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Identifying priority value chains in Ghana

This working paper identifies agricultural activities and value chains in Ghana whose expansion is most effective at generating economic growth, reducing national and rural poverty, creating jobs, and improving nutrition by diversifying diets. The Rural Investment and Policy Analysis (RIAPA) model of the Ghanaian economy is used to estimate how increasing production in different agricultural sectors leads to changes in national and household outcomes.1 RIAPA captures linkages between sectors and rural-urban economies, as well as changes throughout the agriculture-food system (AFS).

Understanding household preferences on the production, consumption, and sale of nutritious crops

Value chains and agricultural commercialization are increasingly promoted as mechanisms for agricultural transformation, inclusive growth, and, more recently, improved food security and diets. In particular, donors and implementers of nutrition and food security programs are promoting the production of nutritious crops as a mechanism for improving the quality of and diversity in the diets of the rural poor.

The role of food systems and value chains to improve diets in low income settings: Diagnostics to support intervention design in Malawi

In this paper, we apply a mixed-method multisectoral diagnostic to examine potential interventions in food systems to improve diets of rural smallholder farmers in Malawi. We examine the entry points for interventions involving public and nonprofit (including both government and development partners) and private-sector perspectives. In addition, we explore the methodological and theoretical requirements for undertaking this type of multisectoral analysis.

Food value chains for nutrition

Despite global goals to decrease malnutrition, there remain many challenges in providing access to a nutritious diet for all. Food value chains for nutrition have been the focus of a number of reviews but evidence of their impacts remains limited. Using a systems perspective to look at markets and the role of the private sector in nutrition includes not only the complex relations between multiple actors and trade-offs between often competing objectives, but also the supporting environment in terms of infrastructure (e.g. roads, energy) and the guiding laws and social norms.

The way forward for nutrition-driven agriculture

This volume has highlighted the important links between agriculture and nutrition, both direct and indirect, both theoretical and practical. It has explored these relationships through various frameworks, such as value chains, programs and policies, as well as through diverse perspectives, such as gender.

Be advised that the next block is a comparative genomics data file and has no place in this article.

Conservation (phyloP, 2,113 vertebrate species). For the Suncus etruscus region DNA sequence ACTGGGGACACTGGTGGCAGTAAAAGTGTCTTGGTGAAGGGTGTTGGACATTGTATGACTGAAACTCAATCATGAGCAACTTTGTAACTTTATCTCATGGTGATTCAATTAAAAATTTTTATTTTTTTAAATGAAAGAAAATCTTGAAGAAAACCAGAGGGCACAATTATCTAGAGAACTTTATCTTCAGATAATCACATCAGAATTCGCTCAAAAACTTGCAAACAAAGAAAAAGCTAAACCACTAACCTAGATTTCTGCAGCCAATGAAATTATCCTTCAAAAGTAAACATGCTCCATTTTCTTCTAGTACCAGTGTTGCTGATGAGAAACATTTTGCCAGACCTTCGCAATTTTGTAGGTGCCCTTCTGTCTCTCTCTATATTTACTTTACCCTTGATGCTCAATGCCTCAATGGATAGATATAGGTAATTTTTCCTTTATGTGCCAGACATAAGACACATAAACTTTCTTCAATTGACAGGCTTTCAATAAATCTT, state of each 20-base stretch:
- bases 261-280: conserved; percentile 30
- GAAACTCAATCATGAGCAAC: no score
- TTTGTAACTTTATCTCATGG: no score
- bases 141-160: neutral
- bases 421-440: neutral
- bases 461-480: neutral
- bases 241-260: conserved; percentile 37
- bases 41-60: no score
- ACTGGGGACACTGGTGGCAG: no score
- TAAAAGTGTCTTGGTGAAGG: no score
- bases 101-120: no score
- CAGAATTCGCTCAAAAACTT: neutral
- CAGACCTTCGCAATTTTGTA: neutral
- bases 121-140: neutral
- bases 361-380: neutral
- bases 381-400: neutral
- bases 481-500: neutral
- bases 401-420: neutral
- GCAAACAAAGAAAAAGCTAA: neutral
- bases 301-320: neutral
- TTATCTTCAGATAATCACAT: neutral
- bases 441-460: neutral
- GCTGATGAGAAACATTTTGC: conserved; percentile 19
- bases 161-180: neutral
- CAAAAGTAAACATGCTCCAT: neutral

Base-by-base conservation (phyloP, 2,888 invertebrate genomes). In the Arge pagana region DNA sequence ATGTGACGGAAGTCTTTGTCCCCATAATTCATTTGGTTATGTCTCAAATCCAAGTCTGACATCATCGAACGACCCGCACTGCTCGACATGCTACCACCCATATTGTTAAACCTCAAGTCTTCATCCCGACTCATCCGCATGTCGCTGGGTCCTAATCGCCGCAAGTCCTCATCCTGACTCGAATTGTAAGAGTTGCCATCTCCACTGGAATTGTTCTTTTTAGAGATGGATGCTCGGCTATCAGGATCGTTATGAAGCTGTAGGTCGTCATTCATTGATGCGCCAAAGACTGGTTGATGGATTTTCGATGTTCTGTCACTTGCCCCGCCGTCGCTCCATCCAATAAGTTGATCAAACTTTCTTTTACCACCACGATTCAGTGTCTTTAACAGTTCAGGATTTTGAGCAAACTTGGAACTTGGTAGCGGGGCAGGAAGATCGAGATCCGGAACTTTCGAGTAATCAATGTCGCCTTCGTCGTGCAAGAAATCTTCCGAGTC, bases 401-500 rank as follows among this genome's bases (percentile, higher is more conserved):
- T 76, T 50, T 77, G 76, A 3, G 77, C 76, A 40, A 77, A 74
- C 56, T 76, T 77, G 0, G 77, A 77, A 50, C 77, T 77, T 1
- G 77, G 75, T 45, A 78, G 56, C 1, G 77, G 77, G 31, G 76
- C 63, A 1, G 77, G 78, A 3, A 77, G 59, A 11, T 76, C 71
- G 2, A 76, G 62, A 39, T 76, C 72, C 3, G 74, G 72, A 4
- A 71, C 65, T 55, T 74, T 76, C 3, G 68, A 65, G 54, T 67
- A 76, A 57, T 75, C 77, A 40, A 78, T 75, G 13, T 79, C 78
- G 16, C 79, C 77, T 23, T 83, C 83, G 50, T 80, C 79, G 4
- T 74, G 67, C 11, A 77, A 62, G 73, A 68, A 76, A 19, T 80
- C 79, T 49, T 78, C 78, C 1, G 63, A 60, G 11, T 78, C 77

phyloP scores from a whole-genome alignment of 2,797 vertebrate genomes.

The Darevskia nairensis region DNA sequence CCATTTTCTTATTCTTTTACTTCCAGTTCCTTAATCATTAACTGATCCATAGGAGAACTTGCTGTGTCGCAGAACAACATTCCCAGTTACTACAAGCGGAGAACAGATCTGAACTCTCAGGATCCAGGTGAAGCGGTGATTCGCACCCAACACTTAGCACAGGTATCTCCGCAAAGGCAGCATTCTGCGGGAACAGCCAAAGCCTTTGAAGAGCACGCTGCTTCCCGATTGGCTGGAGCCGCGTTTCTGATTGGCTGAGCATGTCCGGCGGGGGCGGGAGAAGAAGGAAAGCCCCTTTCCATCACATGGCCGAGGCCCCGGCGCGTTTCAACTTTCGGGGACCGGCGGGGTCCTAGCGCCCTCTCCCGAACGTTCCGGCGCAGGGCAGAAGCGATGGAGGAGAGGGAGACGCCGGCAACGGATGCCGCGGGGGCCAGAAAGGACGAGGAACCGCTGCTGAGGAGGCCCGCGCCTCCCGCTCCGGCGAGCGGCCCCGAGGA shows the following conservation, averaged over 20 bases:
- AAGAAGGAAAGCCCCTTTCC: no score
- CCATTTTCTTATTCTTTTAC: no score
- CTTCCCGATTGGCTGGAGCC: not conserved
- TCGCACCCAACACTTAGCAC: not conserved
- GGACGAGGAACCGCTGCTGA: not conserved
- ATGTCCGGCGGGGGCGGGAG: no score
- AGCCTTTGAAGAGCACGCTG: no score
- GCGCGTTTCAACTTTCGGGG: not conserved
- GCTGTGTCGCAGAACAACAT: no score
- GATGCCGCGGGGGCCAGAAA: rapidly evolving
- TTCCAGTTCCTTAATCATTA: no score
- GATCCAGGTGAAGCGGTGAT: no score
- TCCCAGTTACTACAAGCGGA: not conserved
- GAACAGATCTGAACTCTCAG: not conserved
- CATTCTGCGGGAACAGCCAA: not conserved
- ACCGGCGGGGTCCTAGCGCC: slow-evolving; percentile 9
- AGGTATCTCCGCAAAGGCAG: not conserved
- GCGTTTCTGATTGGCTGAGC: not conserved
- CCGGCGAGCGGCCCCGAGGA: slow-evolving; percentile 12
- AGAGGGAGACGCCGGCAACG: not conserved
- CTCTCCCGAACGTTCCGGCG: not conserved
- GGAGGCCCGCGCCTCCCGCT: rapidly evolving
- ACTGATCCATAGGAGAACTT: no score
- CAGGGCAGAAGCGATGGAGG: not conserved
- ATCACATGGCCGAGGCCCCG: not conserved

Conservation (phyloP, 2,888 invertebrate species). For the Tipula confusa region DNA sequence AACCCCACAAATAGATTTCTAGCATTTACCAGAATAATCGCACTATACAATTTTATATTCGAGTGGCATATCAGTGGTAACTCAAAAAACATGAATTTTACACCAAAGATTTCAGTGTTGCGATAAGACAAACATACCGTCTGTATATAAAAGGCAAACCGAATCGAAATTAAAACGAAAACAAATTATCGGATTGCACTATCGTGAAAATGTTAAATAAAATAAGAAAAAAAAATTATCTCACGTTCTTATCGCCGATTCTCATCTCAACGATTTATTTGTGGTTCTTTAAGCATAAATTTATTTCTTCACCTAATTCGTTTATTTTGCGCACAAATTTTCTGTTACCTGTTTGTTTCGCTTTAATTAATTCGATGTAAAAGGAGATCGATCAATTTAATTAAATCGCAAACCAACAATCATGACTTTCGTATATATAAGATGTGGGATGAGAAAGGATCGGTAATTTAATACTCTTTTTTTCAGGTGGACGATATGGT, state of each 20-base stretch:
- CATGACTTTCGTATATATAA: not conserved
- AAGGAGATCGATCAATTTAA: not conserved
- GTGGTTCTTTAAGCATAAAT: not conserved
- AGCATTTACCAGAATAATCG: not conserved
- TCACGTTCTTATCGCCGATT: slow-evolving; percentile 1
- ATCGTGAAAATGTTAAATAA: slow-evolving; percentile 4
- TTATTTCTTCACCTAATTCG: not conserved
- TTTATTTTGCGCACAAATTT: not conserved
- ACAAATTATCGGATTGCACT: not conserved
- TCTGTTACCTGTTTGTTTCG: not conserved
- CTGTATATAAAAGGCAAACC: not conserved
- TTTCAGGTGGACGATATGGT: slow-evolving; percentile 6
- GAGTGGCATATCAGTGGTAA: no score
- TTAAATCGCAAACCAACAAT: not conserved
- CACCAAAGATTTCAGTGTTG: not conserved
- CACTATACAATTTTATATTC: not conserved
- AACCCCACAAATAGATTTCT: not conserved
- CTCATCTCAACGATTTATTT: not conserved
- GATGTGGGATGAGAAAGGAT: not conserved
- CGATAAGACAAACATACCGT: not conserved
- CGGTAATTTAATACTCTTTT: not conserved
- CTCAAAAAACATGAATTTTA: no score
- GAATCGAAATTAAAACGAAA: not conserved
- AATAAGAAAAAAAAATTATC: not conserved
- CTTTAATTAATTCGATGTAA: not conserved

New evidence on nutrition-sensitive agricultural programs

This chapter summarizes key findings from recent reviews of evidence of the nutritional impacts of agricultural programs. It focuses on findings from impact evaluations of different types of nutrition-sensitive agricultural programs, including biofortification, homestead food production systems, livestock transfer programs, value chains for nutritious foods, and irrigation programs. The review also includes, where available, information regarding pathways of impacts, mechanisms, and contextual factors that affect where and how agriculture may improve nutrition outcomes.

Nutrition-Sensitive Value Chain Development in a Changing Climate

It is predicted that rising temperatures and changes in precipitation patterns will substantially impact food systems. Nutritious crops often require water-intensive growing techniques; hence production decisions and yields could be substantially affected by a changing climate. Value chain interventions can help overcome constraints in terms of inputs, storage and transportation that limit access to nutritious foods which may become more pronounced in the face of climate change.

Identifying Opportunities for Nutrition-Sensitive Value-Chain Interventions

In the past, discussions about food security have typically focused on thequantity of food that people eat rather than the quality.  However, micronutrient deficiencies are becoming increasingly recognized as a serious threat to the health and economic development of low-income populations. As a result, nutrition is garnering more and more attention in the development community.

Nutrition sensitive value chains: Theory, progress, and open questions

The second Sustainable Development Goal (SDG) challenges the world to achieve food security and improve nutrition by 2030 but food insecurity and micronutrient deficiencies remain stubbornly high and rates of overweight and obesity are rising throughout the world. To attain SDG 2, food systems must deliver more nutritious food to populations. For food systems to do so, value chains for micronutrient-rich foods must be improved, making such foods more available and affordable to consumers.

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